In addition to this, the book itself lacked intriguing writing and thoughts to draw the reader in, leaving the need to finish as a chore rather than a pleasure. Personally, when I read a novel, I enjoy being sucked in by the exceptional language and storyline, and love that feeling of not wanting to put it down until it’s finished. Unfortunately, while reading The Homework Myth, I found myself disinterested and easily distracted. In fact, I ended up making excuses of why not to read the book, so that I could put it off as long as possible. Needless to say, when I finally did finish, I was relieved. The overall concept of the book was a fine idea, but there was nothing in it to provoke attention and therefore it was a cringe-worthy read.

Lastly, the way the book was written made each part one of two things: extremely boring or utterly complicated. Most of Kohn’s sentences were either short with no substance or long and tedious to read. While the repetitiveness of basic, simple lines caused the reading to be dull, the complex ones such as “imposing competition or standardized tests or homework on children just because other people will do the same to them when they’re older is about as sensible as saying that, because there are lots of carcinogens in the environment, we should feed kids as many cancer-causing agents as possible while they’re small in order to get them ready,” made a lot of the book confusing (146). Though a sentence like this may seem easy, you’ll probably find yourself needing to reread it several times before actually comprehending it, especially if it happens to follow a similar one. ~ Student: Sasha B.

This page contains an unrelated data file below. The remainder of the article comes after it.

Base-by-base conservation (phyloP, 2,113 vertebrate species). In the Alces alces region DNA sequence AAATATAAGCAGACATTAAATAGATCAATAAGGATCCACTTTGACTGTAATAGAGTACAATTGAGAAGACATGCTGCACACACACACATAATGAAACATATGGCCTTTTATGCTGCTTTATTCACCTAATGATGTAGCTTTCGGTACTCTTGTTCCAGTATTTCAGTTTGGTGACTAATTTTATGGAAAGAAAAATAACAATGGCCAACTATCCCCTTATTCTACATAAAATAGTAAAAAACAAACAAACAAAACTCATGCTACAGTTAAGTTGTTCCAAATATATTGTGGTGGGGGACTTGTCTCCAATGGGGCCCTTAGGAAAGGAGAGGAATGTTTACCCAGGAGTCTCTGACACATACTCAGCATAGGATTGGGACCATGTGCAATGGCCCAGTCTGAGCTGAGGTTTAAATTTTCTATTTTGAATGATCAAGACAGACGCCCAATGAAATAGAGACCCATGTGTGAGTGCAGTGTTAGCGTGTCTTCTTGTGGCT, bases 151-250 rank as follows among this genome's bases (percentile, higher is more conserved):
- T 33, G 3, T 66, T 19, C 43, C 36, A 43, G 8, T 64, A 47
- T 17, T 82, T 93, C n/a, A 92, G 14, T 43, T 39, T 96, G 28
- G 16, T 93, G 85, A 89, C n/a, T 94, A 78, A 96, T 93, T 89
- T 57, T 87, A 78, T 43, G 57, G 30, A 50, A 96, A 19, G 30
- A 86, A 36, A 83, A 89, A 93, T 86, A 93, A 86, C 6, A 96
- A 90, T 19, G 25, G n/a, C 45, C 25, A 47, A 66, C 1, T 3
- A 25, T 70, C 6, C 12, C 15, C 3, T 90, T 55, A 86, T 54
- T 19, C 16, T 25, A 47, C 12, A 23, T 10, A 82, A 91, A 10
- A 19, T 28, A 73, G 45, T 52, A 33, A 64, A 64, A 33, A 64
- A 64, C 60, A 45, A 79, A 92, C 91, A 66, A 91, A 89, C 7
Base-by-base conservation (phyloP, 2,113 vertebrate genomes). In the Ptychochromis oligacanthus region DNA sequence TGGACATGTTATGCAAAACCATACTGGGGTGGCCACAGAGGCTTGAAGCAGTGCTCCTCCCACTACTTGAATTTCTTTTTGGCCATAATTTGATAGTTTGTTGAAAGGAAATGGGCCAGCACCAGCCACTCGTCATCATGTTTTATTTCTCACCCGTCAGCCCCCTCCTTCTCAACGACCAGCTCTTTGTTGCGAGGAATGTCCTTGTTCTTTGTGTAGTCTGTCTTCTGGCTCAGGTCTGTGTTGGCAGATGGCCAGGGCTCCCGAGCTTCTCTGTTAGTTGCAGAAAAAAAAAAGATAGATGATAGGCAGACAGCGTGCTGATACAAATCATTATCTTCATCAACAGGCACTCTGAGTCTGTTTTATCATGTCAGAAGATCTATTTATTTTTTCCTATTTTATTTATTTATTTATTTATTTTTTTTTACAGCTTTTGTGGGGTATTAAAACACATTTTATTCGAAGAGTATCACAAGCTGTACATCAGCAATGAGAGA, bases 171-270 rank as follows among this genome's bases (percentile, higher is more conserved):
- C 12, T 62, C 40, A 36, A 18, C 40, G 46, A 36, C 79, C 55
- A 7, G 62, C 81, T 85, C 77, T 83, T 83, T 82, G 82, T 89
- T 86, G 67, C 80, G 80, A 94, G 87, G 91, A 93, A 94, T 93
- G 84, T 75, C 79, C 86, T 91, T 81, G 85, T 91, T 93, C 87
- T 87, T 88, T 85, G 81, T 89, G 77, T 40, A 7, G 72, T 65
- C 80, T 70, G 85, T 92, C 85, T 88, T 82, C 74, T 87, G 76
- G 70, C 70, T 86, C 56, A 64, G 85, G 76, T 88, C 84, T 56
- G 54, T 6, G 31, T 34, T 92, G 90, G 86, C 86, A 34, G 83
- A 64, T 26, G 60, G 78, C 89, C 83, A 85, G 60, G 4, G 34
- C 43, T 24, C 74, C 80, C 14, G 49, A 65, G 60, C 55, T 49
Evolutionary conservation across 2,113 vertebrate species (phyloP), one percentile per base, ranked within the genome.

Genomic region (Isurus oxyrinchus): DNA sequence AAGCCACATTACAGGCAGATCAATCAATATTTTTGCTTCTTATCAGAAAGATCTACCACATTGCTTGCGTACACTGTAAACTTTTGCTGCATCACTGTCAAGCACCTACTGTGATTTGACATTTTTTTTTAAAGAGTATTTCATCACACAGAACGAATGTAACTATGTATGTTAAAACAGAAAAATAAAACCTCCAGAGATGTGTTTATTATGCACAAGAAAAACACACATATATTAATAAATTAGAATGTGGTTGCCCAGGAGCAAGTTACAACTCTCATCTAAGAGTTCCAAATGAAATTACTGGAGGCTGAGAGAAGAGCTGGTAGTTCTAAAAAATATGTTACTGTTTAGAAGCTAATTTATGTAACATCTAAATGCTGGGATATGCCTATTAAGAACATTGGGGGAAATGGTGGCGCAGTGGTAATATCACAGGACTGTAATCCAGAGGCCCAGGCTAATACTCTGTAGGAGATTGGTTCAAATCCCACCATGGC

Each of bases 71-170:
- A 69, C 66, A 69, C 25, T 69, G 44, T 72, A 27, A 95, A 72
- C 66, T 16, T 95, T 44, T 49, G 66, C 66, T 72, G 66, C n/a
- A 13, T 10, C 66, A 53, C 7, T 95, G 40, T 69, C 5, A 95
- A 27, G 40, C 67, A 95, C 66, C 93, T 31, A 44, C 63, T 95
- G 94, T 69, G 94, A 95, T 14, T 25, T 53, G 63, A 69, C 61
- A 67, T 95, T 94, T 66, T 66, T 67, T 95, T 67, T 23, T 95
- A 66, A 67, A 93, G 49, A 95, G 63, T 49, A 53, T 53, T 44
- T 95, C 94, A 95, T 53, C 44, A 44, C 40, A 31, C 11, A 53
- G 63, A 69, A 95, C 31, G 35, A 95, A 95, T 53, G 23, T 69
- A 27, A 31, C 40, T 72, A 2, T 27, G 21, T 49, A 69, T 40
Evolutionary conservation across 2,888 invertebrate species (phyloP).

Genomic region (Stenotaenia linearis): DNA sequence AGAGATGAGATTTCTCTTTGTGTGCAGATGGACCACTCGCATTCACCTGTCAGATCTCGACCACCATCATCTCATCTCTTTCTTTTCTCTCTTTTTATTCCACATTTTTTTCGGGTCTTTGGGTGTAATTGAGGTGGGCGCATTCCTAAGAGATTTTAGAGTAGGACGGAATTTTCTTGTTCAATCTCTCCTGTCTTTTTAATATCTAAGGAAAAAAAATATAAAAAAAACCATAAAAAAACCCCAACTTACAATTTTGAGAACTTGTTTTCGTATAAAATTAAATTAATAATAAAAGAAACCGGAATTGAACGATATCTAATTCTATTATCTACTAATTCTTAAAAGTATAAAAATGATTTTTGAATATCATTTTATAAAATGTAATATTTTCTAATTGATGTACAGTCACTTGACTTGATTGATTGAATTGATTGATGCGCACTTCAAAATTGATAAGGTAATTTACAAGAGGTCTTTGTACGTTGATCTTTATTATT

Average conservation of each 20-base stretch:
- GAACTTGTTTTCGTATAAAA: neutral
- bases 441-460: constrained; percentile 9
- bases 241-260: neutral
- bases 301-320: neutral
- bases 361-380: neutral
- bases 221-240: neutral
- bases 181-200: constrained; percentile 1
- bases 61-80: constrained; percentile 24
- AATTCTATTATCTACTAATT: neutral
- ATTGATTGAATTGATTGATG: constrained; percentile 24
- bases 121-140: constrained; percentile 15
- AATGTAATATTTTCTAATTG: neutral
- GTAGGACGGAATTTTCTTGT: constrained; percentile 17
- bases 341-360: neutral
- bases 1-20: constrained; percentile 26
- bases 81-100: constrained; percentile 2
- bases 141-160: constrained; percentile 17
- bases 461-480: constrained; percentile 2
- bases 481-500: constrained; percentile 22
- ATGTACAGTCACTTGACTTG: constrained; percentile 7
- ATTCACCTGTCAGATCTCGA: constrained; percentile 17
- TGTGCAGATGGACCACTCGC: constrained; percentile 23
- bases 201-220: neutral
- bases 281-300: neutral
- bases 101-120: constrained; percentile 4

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Student Review: Intern, by Sandeep Jauhar (reviewed by Madeleine M.)

Intern: A Doctor's InitiationIntern: A Doctor’s Initiation by Sandeep Jauhar

My rating: 1 of 5 stars

Intern, by Dr. Sandeep Jauhar, is a study in pompousness, and lack of conviction. In addition, he warped the timeline of the stories he was telling, so that the reader gets a story about a patient, and then receives another one about a patient who had left the hospital before the first one was even admitted. It was supposed to aid the flow of the story, but just ended up disrupting the flow of the book. The intention was to detail Dr. Jauhar’s first year as a practicing doctor, and for us to follow him on a journey of improvement, so when that improvement was not consistent, part of the story was lost. In addition, Jauhar undulated between recounting his heroic and intelligent exploits that saved countless lives, and hating himself for inconsistency, and wanting to quit medicine.

I am confident that he told true stories about real patients, but I also believe that he chose to tell only what was beneficial for him as an individual, and as a doctor. This, I find, is the problem with memoirs. Writers can’t possibly be objective, and often, it seems they aren’t even trying as in Intern. The ultimate unreliable narrator is sporting a label that certifies their truthfulness: nonfiction. ~ Student: Madeleine M.

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Student Review: World War Z, by Max Brooks (reviewed by Torsten B.)

World War Z: An Oral History of the Zombie WarWorld War Z: An Oral History of the Zombie War by Max Brooks

My rating: 1 of 5 stars